TOKYO, March 17 (UPI) -- The Bank of Japan Wednesday said it would keep bank-to-bank lending rates low and expand a lending program to add liquidity to financial markets.
The central bank's policy makers said the lending rate for "uncollateralized" overnight lending would remain at 0.1 percent. The lending program begun in December "to further enhance easy monetary conditions" would be expanded, the bank said, "to encourage a decline in longer-term interest rates by substantially increasing the amount of funds to be provided through the fixed-rate operation."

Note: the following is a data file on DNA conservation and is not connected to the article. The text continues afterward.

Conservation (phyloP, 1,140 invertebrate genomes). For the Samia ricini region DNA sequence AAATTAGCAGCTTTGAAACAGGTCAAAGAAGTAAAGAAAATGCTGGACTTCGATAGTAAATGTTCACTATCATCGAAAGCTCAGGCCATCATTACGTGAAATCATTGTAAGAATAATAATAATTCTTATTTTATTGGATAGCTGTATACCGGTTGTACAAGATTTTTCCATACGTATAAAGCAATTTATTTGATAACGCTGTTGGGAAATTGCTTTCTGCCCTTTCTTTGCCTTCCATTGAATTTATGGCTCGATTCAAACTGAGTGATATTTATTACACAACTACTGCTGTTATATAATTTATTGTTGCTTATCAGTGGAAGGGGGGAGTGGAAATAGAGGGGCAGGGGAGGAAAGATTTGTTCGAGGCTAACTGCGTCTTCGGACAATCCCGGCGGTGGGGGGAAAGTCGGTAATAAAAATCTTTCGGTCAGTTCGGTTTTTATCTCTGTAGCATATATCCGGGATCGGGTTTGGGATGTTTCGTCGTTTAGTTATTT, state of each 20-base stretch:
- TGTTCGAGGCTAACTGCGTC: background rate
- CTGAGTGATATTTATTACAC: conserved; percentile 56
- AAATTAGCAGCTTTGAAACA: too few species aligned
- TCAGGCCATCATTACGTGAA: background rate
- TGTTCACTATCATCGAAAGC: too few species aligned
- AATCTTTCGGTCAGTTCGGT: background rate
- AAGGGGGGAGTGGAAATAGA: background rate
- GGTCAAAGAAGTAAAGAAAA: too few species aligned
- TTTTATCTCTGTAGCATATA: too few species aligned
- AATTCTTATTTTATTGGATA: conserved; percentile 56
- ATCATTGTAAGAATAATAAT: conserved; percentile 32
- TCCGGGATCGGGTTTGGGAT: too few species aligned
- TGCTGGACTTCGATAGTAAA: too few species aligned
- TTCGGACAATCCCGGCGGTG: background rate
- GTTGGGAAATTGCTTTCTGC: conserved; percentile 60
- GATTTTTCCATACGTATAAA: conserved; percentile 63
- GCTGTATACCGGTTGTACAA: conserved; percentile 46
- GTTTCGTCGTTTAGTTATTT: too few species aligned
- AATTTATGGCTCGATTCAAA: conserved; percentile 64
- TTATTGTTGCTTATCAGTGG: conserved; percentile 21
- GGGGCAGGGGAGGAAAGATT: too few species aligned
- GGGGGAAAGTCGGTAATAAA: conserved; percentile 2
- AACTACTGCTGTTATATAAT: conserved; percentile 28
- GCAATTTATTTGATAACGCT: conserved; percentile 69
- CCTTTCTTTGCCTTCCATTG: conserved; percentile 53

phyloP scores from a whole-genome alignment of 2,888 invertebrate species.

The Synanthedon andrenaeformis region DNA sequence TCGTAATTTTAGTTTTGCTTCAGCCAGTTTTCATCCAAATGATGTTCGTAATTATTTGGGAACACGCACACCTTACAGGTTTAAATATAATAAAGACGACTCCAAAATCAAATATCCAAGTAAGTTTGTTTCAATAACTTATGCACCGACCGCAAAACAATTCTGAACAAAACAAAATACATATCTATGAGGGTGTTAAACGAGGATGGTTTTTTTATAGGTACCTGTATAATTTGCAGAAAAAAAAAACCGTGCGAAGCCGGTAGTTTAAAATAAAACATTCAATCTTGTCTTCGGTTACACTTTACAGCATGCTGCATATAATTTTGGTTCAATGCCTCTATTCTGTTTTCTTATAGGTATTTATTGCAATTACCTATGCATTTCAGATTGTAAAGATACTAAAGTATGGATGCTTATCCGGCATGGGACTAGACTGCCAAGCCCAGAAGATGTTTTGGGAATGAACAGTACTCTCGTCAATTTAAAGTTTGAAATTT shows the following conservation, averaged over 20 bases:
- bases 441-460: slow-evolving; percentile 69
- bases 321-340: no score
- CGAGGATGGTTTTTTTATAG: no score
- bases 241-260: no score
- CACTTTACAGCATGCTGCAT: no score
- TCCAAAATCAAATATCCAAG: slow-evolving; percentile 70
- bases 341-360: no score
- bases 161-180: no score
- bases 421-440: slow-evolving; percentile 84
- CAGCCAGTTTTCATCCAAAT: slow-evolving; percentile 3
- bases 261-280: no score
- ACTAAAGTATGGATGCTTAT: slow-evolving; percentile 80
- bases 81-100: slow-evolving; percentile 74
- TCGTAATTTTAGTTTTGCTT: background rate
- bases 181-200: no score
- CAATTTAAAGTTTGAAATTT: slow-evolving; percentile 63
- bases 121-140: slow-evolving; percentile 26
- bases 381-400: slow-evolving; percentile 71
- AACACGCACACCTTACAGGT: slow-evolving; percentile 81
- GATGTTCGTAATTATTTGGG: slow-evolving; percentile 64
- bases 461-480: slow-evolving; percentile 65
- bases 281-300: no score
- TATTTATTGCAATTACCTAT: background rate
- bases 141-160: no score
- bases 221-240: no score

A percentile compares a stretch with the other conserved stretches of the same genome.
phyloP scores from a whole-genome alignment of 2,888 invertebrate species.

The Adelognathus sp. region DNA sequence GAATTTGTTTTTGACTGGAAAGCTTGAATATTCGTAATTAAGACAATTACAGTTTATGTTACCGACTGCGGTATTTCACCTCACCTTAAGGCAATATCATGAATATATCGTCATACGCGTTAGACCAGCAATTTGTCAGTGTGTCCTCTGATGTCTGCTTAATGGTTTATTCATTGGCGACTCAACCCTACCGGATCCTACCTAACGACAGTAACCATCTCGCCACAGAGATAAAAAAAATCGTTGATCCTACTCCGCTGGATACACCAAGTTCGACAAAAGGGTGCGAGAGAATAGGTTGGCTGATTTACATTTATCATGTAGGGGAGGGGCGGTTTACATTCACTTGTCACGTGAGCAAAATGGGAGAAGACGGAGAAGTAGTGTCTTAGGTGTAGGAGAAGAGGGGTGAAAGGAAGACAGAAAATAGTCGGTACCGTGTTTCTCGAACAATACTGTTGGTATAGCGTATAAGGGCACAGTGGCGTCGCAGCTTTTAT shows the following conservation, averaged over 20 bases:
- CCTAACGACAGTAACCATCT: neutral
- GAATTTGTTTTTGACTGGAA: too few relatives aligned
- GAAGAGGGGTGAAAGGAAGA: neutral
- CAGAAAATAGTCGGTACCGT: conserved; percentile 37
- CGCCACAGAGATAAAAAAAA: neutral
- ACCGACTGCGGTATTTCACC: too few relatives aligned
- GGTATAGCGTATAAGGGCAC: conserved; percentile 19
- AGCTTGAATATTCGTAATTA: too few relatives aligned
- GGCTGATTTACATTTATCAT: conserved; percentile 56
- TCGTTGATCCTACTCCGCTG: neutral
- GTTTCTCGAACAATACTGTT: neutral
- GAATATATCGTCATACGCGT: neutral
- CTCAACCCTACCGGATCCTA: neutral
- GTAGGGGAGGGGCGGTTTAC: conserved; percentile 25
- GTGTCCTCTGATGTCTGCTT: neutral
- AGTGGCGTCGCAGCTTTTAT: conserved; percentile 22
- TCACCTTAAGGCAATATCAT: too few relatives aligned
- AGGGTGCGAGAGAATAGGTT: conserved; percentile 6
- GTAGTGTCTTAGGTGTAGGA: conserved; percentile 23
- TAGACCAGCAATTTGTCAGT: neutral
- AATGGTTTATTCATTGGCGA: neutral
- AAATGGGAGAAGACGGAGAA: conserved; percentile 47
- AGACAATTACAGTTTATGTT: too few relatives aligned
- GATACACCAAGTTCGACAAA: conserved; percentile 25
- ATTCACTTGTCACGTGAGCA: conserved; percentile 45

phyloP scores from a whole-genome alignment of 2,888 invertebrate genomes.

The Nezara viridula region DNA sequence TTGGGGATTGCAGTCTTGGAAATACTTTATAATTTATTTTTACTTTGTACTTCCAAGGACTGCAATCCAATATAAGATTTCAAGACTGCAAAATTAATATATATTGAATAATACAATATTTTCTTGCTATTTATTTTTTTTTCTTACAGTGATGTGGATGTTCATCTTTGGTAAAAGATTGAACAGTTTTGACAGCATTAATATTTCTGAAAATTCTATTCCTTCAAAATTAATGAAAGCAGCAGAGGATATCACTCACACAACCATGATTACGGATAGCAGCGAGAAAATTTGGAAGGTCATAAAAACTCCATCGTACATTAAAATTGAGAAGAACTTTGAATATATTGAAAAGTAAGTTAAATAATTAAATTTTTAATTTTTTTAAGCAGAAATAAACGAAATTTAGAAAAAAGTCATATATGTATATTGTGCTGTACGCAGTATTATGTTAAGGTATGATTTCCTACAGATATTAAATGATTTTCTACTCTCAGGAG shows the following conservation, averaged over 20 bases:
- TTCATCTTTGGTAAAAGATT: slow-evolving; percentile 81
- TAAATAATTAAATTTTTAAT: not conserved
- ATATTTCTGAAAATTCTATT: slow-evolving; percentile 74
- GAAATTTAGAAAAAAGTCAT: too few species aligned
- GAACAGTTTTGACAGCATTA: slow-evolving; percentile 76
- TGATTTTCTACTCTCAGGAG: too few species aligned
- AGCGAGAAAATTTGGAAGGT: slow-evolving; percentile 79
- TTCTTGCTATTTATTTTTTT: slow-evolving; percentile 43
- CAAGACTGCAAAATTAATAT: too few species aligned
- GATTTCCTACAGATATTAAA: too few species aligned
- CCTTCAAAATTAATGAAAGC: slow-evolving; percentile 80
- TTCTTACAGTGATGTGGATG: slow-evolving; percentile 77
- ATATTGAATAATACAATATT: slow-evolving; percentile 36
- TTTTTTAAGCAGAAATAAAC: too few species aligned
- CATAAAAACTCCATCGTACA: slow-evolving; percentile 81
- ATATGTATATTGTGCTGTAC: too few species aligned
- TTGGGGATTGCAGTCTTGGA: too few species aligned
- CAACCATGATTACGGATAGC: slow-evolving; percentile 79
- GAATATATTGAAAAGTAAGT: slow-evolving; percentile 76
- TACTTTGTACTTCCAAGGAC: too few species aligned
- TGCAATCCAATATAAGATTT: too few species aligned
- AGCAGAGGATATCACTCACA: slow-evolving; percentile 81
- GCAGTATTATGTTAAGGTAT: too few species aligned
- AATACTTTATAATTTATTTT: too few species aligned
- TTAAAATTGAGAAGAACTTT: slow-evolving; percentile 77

The worry in Japan is not inflation, but deflation, a period of shrinking prices that stalls economic growth as consumers and business put off buying in hopes prices for goods on their shopping lists will decline if they wait. The BOJ called deflation "a critical challenge for Japan's economy."
The BOJ said the economy "is picking up mainly due to policy measures taken at home and abroad," a reference to stimulus measures in Europe and the United States, critical export markets for the Japan. "Exports and production have been increasing" with "improvement in overseas economies," the bank said. However, "there is not yet sufficient momentum to support a self-sustaining recovery in domestic private demand," a bank statement said.